Review provides guidelines for student action on alcohol safety
For Immediate Release
Halifax, NS – Today, Students Nova Scotia (StudentsNS) released Student Safety in Nova Scotia: A Review of Student Union Policies and Practices to Reduce the Harmful Effects of Overconsumption of Alcohol. The independent review includes 31 recommendations for student union programming and advocacy to reduce dangerous alcohol consumption.
“Overconsumption of alcohol is a critical problem with very serious impacts on students’ health and safety, especially here in Nova Scotia”, said StudentsNS Chair Amy Brierley. “This Review identifies concrete steps for our student unions to keep our students safe and help change our cultural norms around alcohol.”
Nova Scotia’s rate of heavy drinking is higher than the Canadian average (22.3% compared to 17.4%) and rates among students are even higher. Approximately 26% of Nova Scotia university students report problems related either to their own drinking or that of others, compared to 19.5% of other Canadian university students.
The review argues that prohibition cannot work, but students need to change the way they drink. Drinking is part of university life for many students, but the culture of drinking has to change to protect students’ safety and wellbeing. Student leadership is critical for changing cultural norms. Strategies include awareness campaigns and hosting dry events.
“Our students don’t need to drink to have a good time, it’s more about being together,” said Matthew Rios, Acadia Students’ Union President and Chair of the Review’s Steering Committee. “Our focus is on creating an environment where students are looking out for each other and building inclusive and healthy communities.”
At the same time, student unions should ensure their campus bars are the safest places for students to drink. The Review shows that student union bars have fewer liquor license violations than most other bars, but recommends steps to further enhance bar safety.
“We want our campus bars to be the safest places for students to party and draw students away from less safe environments,” said Rios. “The review shows that our bars are already doing well in upholding high standards for safety, but provides valuable advice for further improvements.”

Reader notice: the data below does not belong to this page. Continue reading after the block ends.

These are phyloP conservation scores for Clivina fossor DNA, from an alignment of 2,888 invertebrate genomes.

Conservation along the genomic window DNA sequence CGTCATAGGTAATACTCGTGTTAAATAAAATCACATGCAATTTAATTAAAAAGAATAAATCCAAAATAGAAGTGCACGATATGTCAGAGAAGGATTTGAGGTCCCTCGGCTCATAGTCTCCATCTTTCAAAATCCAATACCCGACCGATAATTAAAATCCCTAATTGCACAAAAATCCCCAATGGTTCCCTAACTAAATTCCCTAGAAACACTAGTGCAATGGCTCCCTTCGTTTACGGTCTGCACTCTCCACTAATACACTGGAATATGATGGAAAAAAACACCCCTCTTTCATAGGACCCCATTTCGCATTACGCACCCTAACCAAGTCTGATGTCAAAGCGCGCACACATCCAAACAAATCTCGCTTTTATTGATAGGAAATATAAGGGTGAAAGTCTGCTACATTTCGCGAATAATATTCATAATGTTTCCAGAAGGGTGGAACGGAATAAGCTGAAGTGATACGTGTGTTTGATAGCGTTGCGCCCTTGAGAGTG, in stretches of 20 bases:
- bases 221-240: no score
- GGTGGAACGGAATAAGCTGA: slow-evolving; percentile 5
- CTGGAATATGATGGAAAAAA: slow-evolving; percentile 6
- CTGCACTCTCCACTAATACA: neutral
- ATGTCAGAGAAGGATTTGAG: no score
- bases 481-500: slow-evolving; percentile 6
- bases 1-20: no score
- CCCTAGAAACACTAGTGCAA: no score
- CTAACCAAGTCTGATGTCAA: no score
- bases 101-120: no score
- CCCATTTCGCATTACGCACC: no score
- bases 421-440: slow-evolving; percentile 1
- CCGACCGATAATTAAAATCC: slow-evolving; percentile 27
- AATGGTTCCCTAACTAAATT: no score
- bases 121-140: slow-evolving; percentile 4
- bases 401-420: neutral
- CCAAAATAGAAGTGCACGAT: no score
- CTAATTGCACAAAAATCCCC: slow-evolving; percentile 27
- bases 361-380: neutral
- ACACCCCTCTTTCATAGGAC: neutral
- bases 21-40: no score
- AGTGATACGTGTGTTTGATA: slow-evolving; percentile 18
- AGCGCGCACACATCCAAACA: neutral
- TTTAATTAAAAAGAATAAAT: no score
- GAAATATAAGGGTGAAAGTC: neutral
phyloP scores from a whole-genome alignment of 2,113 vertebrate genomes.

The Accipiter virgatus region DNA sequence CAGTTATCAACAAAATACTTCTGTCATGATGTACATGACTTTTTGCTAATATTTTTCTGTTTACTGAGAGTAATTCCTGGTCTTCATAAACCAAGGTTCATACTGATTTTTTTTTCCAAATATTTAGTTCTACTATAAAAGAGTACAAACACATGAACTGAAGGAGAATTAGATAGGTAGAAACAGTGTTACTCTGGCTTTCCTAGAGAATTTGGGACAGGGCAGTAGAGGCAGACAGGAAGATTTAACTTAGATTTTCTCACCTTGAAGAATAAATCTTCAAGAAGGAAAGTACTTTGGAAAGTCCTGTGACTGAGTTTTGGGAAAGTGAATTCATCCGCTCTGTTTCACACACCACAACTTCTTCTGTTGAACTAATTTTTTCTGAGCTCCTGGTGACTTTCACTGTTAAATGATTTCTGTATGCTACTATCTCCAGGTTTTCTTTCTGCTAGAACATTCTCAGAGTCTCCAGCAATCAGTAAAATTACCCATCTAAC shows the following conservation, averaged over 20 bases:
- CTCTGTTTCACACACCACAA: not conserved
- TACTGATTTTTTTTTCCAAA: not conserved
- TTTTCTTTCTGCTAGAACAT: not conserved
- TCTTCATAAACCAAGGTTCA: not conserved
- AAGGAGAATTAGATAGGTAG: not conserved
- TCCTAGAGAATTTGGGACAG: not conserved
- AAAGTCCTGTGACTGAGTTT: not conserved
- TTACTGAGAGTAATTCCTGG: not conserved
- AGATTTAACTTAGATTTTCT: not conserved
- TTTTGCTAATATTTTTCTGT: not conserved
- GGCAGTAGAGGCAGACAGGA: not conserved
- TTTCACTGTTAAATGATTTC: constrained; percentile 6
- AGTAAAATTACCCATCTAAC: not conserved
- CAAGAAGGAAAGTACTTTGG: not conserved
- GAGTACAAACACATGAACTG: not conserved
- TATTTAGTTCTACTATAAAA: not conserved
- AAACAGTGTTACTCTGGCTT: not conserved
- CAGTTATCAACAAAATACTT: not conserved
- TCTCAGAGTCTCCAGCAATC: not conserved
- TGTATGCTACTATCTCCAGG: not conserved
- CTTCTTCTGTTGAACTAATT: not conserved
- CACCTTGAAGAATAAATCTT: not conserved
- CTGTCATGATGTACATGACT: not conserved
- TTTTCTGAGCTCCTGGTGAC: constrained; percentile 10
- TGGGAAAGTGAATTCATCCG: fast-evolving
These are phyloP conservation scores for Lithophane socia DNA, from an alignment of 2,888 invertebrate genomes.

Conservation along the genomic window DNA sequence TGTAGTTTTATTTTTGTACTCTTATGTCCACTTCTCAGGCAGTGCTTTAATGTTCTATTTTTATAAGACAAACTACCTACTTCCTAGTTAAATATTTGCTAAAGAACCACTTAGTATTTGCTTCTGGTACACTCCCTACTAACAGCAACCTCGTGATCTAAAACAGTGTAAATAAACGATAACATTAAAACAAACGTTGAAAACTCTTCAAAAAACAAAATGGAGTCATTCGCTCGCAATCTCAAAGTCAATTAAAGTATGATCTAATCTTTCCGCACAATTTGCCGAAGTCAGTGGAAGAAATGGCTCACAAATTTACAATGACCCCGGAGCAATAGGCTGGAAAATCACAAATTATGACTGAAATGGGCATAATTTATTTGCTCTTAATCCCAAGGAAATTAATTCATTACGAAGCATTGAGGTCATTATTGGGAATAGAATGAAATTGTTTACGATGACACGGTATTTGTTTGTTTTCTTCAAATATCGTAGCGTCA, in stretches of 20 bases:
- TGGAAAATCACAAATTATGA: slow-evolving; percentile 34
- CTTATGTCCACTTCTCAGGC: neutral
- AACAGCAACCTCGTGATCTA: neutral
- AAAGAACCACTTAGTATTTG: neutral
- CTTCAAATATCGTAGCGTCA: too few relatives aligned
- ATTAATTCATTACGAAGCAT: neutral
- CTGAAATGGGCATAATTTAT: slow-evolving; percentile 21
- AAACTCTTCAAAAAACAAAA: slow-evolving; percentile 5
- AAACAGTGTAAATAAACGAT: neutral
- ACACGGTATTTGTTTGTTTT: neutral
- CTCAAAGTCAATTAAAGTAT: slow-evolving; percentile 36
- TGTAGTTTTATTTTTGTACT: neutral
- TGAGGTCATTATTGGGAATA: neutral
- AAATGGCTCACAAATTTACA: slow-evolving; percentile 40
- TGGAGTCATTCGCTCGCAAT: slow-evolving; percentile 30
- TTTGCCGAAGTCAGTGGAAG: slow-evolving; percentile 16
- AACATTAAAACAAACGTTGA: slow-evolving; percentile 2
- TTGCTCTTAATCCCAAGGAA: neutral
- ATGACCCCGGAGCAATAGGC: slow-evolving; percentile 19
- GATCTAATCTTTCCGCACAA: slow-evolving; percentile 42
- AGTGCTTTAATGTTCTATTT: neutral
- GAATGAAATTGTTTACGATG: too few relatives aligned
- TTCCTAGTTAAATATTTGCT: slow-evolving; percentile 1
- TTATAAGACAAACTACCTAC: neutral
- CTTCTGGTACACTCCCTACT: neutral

An independent review of student union policies and practices around sexual violence prevention was released in January. StudentsNS and the Acadia Students’ Union will co-host a conference on March 21 to coordinate further action on the two Reviews’ recommendations.
“These Reviews are setting the stage for significant sexual violence prevention and alcohol safety work at student unions across Nova Scotia, providing advice not just to this year’s leaders, but also to future cohorts,” said Brierley. “Our members are committed to considering the Reviews’ recommendations thoroughly and taking action.”
The author, independent consultant Anne Martell, conducted 81 interviews with student union leaders, university staff and other health experts. The participating student unions at Acadia, CBU, the Dalhousie Faculty of Agriculture, the Mount, StFX and SMU together financed $13,465 of the $21,000 project and each nominated a steering committee member to provide oversight. The Province and Cape Breton University provided the remainder of the project’s funding.
The Review is available online at http://studentsns.ca/wp-content/uploads/2014/02/2014-02-26-Final-Alcohol-Report-2smallpdf.com_.pdf
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Students Nova Scotia (StudentsNS) is a not-for-profit and non-partisan advocacy group that represents 38,452 Nova Scotia post-secondary students, including 87% of the university student population. Our members study at Acadia, Cape Breton, Dalhousie, Saint Mary’s, and St. Francis Xavier Universities, the Kingstec Campus of the Nova Scotia Community College, and the Atlantic School of Theology.
For more information or questions, please contact:
Matthew Rios, Acadia Students’ Union President
StudentsNS Executive Director